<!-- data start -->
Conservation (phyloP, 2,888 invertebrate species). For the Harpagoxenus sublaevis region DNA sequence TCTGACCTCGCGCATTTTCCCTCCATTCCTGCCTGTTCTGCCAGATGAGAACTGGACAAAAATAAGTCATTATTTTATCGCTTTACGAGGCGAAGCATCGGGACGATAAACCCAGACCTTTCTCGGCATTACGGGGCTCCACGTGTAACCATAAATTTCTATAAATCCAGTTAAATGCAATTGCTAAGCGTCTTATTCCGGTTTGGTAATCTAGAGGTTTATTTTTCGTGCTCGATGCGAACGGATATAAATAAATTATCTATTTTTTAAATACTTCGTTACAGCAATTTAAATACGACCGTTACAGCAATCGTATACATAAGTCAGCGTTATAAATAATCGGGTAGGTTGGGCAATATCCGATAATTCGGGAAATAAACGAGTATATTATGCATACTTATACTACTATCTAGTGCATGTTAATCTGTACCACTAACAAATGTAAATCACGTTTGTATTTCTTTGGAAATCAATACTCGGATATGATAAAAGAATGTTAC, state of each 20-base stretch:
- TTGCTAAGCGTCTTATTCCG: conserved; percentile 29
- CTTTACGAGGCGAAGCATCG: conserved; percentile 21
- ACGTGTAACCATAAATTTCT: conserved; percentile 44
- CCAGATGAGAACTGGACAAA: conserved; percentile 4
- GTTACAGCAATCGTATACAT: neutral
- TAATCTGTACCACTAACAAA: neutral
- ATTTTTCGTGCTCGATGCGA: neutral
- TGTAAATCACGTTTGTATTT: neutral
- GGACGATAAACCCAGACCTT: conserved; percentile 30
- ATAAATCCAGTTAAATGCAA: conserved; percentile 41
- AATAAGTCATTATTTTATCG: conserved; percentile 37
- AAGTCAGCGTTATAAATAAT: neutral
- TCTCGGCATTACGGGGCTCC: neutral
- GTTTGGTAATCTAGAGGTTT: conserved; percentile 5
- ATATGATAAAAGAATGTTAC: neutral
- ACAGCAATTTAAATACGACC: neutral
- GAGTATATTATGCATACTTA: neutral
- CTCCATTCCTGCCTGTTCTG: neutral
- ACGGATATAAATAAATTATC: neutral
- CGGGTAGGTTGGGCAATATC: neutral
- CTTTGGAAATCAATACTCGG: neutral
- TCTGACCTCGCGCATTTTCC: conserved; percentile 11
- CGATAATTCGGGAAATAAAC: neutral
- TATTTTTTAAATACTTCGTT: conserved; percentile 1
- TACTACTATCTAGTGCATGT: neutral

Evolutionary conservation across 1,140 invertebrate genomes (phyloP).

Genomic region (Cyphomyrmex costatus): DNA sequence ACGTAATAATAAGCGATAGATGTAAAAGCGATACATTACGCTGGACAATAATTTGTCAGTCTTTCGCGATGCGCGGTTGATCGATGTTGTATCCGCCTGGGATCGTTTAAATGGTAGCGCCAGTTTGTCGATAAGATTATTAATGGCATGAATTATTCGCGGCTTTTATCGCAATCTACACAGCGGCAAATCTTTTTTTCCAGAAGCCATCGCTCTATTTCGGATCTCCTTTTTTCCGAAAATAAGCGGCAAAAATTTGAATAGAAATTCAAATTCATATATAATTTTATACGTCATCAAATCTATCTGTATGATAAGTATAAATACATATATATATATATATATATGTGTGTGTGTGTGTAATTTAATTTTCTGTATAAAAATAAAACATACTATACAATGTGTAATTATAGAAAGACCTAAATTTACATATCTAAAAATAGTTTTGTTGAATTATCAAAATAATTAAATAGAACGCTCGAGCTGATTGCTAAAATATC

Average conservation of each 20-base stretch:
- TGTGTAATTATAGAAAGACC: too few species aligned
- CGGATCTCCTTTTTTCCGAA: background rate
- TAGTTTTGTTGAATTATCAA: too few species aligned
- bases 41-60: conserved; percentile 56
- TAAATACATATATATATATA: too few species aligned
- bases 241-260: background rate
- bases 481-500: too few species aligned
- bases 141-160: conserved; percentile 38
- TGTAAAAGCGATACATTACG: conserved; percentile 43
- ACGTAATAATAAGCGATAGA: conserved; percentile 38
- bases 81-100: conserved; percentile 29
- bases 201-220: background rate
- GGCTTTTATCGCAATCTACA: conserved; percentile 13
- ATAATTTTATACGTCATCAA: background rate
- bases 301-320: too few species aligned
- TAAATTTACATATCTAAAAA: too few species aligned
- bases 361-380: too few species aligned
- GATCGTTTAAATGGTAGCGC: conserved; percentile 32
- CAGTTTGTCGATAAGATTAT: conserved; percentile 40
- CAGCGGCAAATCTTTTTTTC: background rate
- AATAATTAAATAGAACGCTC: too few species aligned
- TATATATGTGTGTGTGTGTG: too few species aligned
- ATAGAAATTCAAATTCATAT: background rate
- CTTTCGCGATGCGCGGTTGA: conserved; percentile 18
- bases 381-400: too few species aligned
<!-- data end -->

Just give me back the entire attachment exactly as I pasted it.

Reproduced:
Conservation (phyloP, 2,888 invertebrate species). For the Harpagoxenus sublaevis region DNA sequence TCTGACCTCGCGCATTTTCCCTCCATTCCTGCCTGTTCTGCCAGATGAGAACTGGACAAAAATAAGTCATTATTTTATCGCTTTACGAGGCGAAGCATCGGGACGATAAACCCAGACCTTTCTCGGCATTACGGGGCTCCACGTGTAACCATAAATTTCTATAAATCCAGTTAAATGCAATTGCTAAGCGTCTTATTCCGGTTTGGTAATCTAGAGGTTTATTTTTCGTGCTCGATGCGAACGGATATAAATAAATTATCTATTTTTTAAATACTTCGTTACAGCAATTTAAATACGACCGTTACAGCAATCGTATACATAAGTCAGCGTTATAAATAATCGGGTAGGTTGGGCAATATCCGATAATTCGGGAAATAAACGAGTATATTATGCATACTTATACTACTATCTAGTGCATGTTAATCTGTACCACTAACAAATGTAAATCACGTTTGTATTTCTTTGGAAATCAATACTCGGATATGATAAAAGAATGTTAC, state of each 20-base stretch:
- TTGCTAAGCGTCTTATTCCG: conserved; percentile 29
- CTTTACGAGGCGAAGCATCG: conserved; percentile 21
- ACGTGTAACCATAAATTTCT: conserved; percentile 44
- CCAGATGAGAACTGGACAAA: conserved; percentile 4
- GTTACAGCAATCGTATACAT: neutral
- TAATCTGTACCACTAACAAA: neutral
- ATTTTTCGTGCTCGATGCGA: neutral
- TGTAAATCACGTTTGTATTT: neutral
- GGACGATAAACCCAGACCTT: conserved; percentile 30
- ATAAATCCAGTTAAATGCAA: conserved; percentile 41
- AATAAGTCATTATTTTATCG: conserved; percentile 37
- AAGTCAGCGTTATAAATAAT: neutral
- TCTCGGCATTACGGGGCTCC: neutral
- GTTTGGTAATCTAGAGGTTT: conserved; percentile 5
- ATATGATAAAAGAATGTTAC: neutral
- ACAGCAATTTAAATACGACC: neutral
- GAGTATATTATGCATACTTA: neutral
- CTCCATTCCTGCCTGTTCTG: neutral
- ACGGATATAAATAAATTATC: neutral
- CGGGTAGGTTGGGCAATATC: neutral
- CTTTGGAAATCAATACTCGG: neutral
- TCTGACCTCGCGCATTTTCC: conserved; percentile 11
- CGATAATTCGGGAAATAAAC: neutral
- TATTTTTTAAATACTTCGTT: conserved; percentile 1
- TACTACTATCTAGTGCATGT: neutral

Evolutionary conservation across 1,140 invertebrate genomes (phyloP).

Genomic region (Cyphomyrmex costatus): DNA sequence ACGTAATAATAAGCGATAGATGTAAAAGCGATACATTACGCTGGACAATAATTTGTCAGTCTTTCGCGATGCGCGGTTGATCGATGTTGTATCCGCCTGGGATCGTTTAAATGGTAGCGCCAGTTTGTCGATAAGATTATTAATGGCATGAATTATTCGCGGCTTTTATCGCAATCTACACAGCGGCAAATCTTTTTTTCCAGAAGCCATCGCTCTATTTCGGATCTCCTTTTTTCCGAAAATAAGCGGCAAAAATTTGAATAGAAATTCAAATTCATATATAATTTTATACGTCATCAAATCTATCTGTATGATAAGTATAAATACATATATATATATATATATATGTGTGTGTGTGTGTAATTTAATTTTCTGTATAAAAATAAAACATACTATACAATGTGTAATTATAGAAAGACCTAAATTTACATATCTAAAAATAGTTTTGTTGAATTATCAAAATAATTAAATAGAACGCTCGAGCTGATTGCTAAAATATC

Average conservation of each 20-base stretch:
- TGTGTAATTATAGAAAGACC: too few species aligned
- CGGATCTCCTTTTTTCCGAA: background rate
- TAGTTTTGTTGAATTATCAA: too few species aligned
- bases 41-60: conserved; percentile 56
- TAAATACATATATATATATA: too few species aligned
- bases 241-260: background rate
- bases 481-500: too few species aligned
- bases 141-160: conserved; percentile 38
- TGTAAAAGCGATACATTACG: conserved; percentile 43
- ACGTAATAATAAGCGATAGA: conserved; percentile 38
- bases 81-100: conserved; percentile 29
- bases 201-220: background rate
- GGCTTTTATCGCAATCTACA: conserved; percentile 13
- ATAATTTTATACGTCATCAA: background rate
- bases 301-320: too few species aligned
- TAAATTTACATATCTAAAAA: too few species aligned
- bases 361-380: too few species aligned
- GATCGTTTAAATGGTAGCGC: conserved; percentile 32
- CAGTTTGTCGATAAGATTAT: conserved; percentile 40
- CAGCGGCAAATCTTTTTTTC: background rate
- AATAATTAAATAGAACGCTC: too few species aligned
- TATATATGTGTGTGTGTGTG: too few species aligned
- ATAGAAATTCAAATTCATAT: background rate
- CTTTCGCGATGCGCGGTTGA: conserved; percentile 18
- bases 381-400: too few species aligned